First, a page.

Tennessee’s quarterback competition is one of the more intriguing battles taking place this offseason in the SEC. Last season, junior Quinten Dormady served as Joshua Dobbs’ backup, Jarrett Guarantano redshirted while Sheriron Jones was third string on the depth chart but may have been the unit’s best overall leader.
Until Tennessee kicks off its spring practice March 21, all the discussion surrounding the quarterback competition on Rocky Top is pure speculation. Be that as it may, if you weigh the words of famed quarterback coach George Whitfield Jr. — most known for coaching Cam Newton, Johnny Manziel, Jameis Winston, and Andrew Luck, among others — Guarantano may be the only choice to make.
Leading up to the start of Tennessee’s spring practice, Guarantano decided to spend his spring break in San Diego to work with Whitfield. According to Austin Price of Volquest, Whitfield envisions an incredibly bright future for the young Tennessee quarterback.
“One of the biggest arms in college football,” Whitfield said. “I don’t think people really understand and they won’t know what is coming when they see it this fall.
“He is the prototype of what you want going into the SEC. With all that legendary strength and quickness and how all of those defenders shrink the field, you need someone who can equal that out and he is that in spades. You will have to guard the depth and width of the field against the Vols going forward.”
Whitfield’s comments are similar to those made by Trent Dilfer, head of the Elite 11 and former NFL quarterback, during Guarantano’s recruitment.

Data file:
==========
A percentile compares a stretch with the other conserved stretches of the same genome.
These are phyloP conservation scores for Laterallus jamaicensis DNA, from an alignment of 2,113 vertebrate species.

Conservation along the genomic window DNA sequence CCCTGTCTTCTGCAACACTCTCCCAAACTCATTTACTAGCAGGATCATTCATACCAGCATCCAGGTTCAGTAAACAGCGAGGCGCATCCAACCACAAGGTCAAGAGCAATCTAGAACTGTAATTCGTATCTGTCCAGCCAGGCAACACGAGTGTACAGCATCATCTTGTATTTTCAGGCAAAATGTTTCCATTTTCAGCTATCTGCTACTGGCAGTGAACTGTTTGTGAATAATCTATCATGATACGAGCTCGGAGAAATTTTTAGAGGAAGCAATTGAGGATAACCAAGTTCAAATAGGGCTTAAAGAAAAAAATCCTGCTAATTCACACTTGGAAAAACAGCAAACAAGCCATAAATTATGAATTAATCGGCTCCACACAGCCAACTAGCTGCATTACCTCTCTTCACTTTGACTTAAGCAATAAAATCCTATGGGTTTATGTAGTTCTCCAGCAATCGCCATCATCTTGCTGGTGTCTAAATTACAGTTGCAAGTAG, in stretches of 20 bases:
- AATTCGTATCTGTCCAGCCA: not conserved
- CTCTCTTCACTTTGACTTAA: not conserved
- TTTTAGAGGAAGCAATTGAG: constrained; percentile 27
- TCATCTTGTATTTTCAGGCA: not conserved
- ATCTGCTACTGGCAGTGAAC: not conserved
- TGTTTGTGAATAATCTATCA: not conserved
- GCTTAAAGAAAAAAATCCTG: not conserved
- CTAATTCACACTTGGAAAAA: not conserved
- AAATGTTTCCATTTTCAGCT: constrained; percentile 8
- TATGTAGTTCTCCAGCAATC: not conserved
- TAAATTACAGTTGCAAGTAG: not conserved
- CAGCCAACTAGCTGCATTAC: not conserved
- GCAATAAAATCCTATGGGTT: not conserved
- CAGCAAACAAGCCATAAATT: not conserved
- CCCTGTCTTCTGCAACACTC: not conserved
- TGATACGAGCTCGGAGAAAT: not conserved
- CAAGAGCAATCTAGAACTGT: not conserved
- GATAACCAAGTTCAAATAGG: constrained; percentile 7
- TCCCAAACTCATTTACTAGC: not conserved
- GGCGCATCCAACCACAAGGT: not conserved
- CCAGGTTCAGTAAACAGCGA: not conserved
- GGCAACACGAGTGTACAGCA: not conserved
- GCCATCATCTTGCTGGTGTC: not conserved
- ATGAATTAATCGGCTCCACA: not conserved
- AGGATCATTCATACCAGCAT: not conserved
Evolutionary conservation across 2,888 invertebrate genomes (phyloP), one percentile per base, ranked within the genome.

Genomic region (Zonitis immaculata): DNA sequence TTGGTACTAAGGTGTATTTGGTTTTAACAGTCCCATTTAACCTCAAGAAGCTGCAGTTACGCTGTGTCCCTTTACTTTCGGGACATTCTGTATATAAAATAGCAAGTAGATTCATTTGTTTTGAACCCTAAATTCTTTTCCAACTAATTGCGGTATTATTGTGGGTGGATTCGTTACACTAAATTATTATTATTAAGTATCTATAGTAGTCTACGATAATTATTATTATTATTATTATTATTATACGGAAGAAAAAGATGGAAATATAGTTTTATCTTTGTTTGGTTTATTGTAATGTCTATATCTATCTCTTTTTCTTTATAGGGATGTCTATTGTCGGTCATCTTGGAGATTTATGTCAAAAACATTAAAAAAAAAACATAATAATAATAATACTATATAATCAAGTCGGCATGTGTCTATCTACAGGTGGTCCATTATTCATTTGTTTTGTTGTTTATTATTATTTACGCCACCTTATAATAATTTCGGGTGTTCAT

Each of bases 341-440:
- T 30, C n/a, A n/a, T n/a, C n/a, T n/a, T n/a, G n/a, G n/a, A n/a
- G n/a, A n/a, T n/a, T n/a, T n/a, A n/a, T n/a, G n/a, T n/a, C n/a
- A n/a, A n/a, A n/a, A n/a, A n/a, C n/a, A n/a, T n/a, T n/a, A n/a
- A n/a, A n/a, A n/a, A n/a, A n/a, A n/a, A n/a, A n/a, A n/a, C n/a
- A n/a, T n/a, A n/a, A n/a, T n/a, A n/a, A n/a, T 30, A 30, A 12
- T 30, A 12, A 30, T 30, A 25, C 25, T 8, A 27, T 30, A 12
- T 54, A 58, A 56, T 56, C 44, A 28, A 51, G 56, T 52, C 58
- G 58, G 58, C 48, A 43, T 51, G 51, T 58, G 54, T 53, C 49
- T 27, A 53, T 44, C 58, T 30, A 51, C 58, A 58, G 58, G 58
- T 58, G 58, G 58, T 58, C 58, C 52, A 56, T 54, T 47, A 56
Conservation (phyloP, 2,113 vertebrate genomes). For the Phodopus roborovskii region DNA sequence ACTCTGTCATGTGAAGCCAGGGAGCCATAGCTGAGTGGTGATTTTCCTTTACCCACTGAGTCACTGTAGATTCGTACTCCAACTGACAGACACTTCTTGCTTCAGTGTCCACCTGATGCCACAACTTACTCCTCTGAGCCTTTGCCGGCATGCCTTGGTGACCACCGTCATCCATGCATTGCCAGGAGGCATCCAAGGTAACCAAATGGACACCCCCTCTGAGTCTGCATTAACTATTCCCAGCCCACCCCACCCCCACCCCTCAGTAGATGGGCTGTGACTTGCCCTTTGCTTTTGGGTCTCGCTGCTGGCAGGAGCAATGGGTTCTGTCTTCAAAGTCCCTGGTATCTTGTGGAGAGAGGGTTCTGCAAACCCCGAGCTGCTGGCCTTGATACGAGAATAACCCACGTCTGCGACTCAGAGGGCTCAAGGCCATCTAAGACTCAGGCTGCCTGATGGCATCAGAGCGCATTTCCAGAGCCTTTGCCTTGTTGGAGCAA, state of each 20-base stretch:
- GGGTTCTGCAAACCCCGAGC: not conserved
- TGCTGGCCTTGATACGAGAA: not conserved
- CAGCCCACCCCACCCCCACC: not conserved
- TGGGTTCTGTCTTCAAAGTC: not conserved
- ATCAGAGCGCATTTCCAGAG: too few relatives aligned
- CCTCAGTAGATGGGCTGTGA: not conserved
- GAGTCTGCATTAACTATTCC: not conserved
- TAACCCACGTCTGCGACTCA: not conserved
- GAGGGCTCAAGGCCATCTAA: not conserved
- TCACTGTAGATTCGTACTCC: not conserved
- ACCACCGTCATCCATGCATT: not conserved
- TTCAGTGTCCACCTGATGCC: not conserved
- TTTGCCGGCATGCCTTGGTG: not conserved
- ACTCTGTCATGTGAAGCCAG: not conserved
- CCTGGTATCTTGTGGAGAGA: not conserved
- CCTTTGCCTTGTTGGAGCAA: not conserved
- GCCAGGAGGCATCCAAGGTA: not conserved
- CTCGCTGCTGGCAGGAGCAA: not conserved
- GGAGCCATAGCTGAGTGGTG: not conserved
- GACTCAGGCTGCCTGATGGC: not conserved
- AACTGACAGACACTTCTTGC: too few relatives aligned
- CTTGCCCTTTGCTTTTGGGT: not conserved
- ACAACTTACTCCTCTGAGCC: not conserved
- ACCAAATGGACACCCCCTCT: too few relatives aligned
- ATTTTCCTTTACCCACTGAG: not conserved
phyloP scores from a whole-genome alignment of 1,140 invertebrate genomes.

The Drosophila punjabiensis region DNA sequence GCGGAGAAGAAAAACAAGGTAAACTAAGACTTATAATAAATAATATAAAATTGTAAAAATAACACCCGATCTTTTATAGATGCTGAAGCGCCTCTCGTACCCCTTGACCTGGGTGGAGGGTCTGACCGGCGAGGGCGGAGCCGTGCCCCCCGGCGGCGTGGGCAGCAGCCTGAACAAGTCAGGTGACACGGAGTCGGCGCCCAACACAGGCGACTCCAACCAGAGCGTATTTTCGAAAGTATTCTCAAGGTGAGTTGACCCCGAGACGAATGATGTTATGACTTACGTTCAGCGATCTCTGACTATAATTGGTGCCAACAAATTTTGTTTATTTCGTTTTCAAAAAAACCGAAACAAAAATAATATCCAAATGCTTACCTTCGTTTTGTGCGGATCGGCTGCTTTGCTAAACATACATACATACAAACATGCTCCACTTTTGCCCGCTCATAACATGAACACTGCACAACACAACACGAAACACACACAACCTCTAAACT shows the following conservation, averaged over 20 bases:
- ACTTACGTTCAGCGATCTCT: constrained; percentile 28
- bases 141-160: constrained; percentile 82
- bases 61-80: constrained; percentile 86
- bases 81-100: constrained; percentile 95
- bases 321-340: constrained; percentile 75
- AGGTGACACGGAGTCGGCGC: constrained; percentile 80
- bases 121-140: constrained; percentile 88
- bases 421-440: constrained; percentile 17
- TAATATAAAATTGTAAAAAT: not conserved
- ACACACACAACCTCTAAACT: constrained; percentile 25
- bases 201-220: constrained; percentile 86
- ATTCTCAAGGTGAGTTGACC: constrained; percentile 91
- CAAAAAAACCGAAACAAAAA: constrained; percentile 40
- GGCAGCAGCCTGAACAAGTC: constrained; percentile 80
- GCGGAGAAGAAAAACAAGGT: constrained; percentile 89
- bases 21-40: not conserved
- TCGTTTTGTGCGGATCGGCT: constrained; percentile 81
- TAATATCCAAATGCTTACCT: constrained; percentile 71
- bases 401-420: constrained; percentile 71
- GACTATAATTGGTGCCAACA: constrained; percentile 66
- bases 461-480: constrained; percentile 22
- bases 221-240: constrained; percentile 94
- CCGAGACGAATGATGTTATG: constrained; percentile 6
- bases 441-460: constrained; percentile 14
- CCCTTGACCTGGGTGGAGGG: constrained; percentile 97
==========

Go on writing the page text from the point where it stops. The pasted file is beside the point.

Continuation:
“He’s almost too talented,” Dilfer said, via FOX Sports. “Essentially, Guarantano can make every throw in the book — and do so with unmatched speed and power… He’s got everything you could ever want.”
Considering the Tennessee staff has undergone so much overhaul on the offensive side of the ball, the Vols have a new offensive coordinator in place in addition to new assistants coaching the offensive line, the receivers, and the quarterbacks, it would be a surprise if the offense kicks into high gear this spring. Given that logic, it will be tough for any quarterback to truly separate himself exiting the spring on Rocky Top.
If Guarantano does manage to continue to progress and soak up all the spring coaching he will be receiving and manages to utilize that knowledge and experience into the summer, should he scratch the surface of his massive talent come fall camp, it will be hard to see Tennessee naming any quarterback the starter over the New Jersey native.
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